BAKERSFIELD, Calif. (KGET) — A man and woman have filed a lawsuit alleging an overreaction on the part of Centennial High School officials led to unlawful arrests and excessive force by Kern High School District police.
The suit filed on behalf of Lori Ann Wiley and Charles Wallace Hanson IV names the district, its police force the county and individual officers as defendants and lists a dozen causes of action, including false arrest with a warrant, battery by a peace officer and intentional infliction of emotional distress. A hearing is scheduled in September.
District spokeswoman Erin Briscoe said Tuesday she is unable to comment on pending litigation.
Filed June 1 by Beverly Hills-based attorneys Robert L. Bastian Jr. and David Shaker, the suit has its origins in events that occurred in June of last year.
On June 2, 2021, Wiley and Hanson went to Centennial High to pick up two yearbooks purchased for Wiley’s sons. When they entered the parking lot, an instructional assistant stopped in front of a handicapped parking space they planned to use, the suit says. The suit says Hanson is disabled.
An argument erupted that ultimately involved Wiley, Hanson, KHSD employees, a district police officer and campus supervisor, according to the suit. Eventually, a campus employee gave Wiley the yearbooks and she and Hanson left.
Wiley emailed a complaint the next day saying the instruction assistant flipped her off and other employees and students escalated the incident.
On June 15, KHSD Compliance Officer Alan Paradise sent a letter saying there was no evidence the assistant made the obscene gesture but said she has been directed to use designated district parking spots and not block handicapped parking spaces, according to the suit.
Meanwhile, Officer Michael Whiting, who was at the scene, submitted a report showing Wiley and Hanson “in an extremely unfavorable light” and alleging Hanson challenged a 19-year-old to a fight and made sexually suggestive gestures to the teen’s 17-year-old girlfriend, the suit says.
What actually happened, according to the suit, is the 19-year-old approached Hanson and swore at him before district staff pulled him away.
Whiting also prepared a probable cause declaration to arrest Hanson on suspicion of felony vandalism after the instruction assistant drove home and found her car had been keyed, according to the suit. The probable cause declaration says two witnesses saw Hanson standing by the car, but the suit says there is no mention of that in Whiting’s original offense report.
“The proper inference is that Officer Whiting is conspiring with motivated witnesses and creatively drafting a probable cause declaration designed to give himself and his department cover for arresting and jailing Hanson under a false charge of felony vandalism,” the suit says.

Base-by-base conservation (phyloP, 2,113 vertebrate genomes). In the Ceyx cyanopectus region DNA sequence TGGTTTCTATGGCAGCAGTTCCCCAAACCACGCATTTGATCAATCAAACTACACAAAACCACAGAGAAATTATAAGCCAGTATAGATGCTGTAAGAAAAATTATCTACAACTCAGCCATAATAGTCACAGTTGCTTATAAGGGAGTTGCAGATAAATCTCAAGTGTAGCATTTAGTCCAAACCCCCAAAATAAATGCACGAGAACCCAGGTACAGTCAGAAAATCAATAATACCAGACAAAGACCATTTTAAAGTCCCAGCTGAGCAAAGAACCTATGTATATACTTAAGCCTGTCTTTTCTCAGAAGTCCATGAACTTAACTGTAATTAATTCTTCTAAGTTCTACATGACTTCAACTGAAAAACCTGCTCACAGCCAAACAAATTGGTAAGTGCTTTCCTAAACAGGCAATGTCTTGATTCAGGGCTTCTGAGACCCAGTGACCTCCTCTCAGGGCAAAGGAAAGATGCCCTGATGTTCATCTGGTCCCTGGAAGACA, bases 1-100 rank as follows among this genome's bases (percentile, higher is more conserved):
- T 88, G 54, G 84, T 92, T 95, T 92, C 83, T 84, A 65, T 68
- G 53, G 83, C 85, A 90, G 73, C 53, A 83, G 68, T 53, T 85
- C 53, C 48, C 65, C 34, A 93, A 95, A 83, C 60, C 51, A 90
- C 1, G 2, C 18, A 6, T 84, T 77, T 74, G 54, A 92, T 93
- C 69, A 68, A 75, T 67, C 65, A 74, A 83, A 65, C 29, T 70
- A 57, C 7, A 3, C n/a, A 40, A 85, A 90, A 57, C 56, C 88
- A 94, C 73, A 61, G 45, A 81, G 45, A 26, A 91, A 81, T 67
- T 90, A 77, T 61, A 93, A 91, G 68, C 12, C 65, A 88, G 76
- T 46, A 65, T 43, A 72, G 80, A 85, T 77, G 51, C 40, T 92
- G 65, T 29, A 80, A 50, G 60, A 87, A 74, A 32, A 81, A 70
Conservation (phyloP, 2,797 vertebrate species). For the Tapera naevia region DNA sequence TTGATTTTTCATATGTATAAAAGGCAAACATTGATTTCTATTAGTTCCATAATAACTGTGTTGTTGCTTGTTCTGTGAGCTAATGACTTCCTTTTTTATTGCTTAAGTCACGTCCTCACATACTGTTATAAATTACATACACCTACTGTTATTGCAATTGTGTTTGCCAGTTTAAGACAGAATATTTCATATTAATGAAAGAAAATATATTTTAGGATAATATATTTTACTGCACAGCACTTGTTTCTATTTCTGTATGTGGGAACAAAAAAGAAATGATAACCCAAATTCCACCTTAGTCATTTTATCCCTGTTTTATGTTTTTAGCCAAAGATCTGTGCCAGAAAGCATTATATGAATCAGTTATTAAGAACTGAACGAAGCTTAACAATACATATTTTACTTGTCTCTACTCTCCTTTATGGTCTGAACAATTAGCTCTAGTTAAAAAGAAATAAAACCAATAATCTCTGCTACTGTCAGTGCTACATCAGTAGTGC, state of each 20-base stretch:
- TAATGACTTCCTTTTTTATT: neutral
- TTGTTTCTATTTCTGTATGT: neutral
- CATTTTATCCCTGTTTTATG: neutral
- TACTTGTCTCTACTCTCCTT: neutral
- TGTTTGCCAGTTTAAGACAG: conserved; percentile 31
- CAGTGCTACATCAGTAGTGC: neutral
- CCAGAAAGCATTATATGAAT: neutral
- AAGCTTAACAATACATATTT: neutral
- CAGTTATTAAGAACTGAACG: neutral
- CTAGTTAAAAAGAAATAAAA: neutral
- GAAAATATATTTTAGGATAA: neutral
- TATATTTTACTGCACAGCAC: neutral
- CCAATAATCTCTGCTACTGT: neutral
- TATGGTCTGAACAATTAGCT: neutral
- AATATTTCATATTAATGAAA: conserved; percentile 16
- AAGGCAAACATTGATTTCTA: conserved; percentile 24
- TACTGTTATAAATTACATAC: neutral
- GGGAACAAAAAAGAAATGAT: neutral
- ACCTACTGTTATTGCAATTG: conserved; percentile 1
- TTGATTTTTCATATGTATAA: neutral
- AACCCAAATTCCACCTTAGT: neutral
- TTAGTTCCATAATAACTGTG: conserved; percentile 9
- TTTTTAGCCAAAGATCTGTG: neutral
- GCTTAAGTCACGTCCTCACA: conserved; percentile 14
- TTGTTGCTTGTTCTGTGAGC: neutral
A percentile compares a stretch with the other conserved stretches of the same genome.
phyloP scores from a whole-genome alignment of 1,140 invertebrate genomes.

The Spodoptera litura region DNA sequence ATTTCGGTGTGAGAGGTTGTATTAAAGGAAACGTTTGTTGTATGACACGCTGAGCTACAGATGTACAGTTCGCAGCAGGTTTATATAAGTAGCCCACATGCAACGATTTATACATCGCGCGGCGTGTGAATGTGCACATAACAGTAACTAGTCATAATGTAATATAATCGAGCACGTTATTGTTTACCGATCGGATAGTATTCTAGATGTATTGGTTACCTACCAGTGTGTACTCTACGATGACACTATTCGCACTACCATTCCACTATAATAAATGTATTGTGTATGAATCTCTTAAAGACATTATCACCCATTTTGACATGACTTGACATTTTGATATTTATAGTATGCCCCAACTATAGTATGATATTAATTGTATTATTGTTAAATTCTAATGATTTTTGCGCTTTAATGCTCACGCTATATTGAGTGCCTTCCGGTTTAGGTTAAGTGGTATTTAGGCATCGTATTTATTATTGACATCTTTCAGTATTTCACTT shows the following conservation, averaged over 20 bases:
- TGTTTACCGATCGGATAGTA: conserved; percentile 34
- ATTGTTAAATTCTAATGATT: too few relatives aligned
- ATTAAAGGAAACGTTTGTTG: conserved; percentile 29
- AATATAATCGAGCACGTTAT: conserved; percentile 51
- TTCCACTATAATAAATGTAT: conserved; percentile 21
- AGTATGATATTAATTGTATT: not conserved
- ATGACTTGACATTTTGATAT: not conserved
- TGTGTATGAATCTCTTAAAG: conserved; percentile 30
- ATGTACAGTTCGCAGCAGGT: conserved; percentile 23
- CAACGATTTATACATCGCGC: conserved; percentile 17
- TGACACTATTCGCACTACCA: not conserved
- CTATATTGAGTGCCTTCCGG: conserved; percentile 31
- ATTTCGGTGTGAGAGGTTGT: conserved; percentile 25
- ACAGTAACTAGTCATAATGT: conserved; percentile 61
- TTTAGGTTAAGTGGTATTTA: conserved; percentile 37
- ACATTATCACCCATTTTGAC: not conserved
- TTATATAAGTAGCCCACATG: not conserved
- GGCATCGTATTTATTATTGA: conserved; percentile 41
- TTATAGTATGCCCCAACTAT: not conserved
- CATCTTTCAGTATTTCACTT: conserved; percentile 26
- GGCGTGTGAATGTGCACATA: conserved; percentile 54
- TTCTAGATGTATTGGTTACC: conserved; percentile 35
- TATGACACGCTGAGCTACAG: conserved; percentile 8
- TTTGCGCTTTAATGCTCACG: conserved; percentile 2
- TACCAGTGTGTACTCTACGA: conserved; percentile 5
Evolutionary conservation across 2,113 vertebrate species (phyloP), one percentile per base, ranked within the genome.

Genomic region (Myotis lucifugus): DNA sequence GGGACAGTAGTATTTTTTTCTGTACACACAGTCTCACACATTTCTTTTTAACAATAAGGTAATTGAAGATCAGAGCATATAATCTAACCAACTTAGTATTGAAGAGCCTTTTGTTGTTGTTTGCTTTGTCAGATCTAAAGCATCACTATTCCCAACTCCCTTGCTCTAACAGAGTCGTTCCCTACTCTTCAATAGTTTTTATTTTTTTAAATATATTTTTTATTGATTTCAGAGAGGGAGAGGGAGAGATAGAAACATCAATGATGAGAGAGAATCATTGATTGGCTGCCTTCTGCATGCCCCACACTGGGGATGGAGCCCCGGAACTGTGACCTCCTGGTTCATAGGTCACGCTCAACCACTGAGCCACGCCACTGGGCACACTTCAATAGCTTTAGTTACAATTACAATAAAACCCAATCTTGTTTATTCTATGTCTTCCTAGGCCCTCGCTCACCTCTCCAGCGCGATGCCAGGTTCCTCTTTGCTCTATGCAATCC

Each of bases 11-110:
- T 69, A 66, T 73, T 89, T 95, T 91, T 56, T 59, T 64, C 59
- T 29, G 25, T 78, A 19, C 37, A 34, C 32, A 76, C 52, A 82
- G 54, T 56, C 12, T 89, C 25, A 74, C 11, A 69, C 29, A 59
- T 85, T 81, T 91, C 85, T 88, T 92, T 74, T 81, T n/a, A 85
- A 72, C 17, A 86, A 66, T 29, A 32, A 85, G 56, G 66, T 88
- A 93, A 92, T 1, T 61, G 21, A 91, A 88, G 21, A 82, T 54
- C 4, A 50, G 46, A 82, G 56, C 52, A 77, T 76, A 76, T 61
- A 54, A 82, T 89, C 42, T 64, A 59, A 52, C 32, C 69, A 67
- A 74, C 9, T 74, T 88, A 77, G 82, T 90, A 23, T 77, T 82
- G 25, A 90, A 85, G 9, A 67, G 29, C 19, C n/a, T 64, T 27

An arrest warrant was issued and Hanson arrested at home July 15 and placed in a patrol vehicle. Hanson, who has type 2 diabetes and post-concussion syndrome and is under a neurologist’s care, had a panic attack in the vehicle, the suit says. Wiley had told officers of Hanson’s medical condition, it says.
Hanson slumped over the seat and became unresponsive, according to the suit, and KHSD Officer Luis Pena, believing Hanson was faking his condition, “began manhandling, striking and beating on him.” Hanson suffered bruising on his chest and arm.
Police took Hanson to jail where a nurse confirmed he was experiencing a medical issue and had him taken to a hospital, the suit says. He was treated for high blood pressure and discharged several hours later then booked into jail.
Released from custody that evening, Hanson was taken back to the hospital for further treatment and discharged early the next day.
A felony vandalism charge and five misdemeanors were filed against Hanson. All charges were dismissed June 1, according to court records.
Three misdemeanors were filed against Wiley — disturbing the peace, disturbing any public school or school meeting and disruption of school activities — but were dismissed in January after a mistrial, records show.
“As a result of defendants’ illegal acts, plaintiffs were subjected to injury, humiliation, fear, pain and suffering . . .,” the suit says, calling defendants’ conduct “malicious, oppressive or in reckless disregard” of plaintiffs’ rights.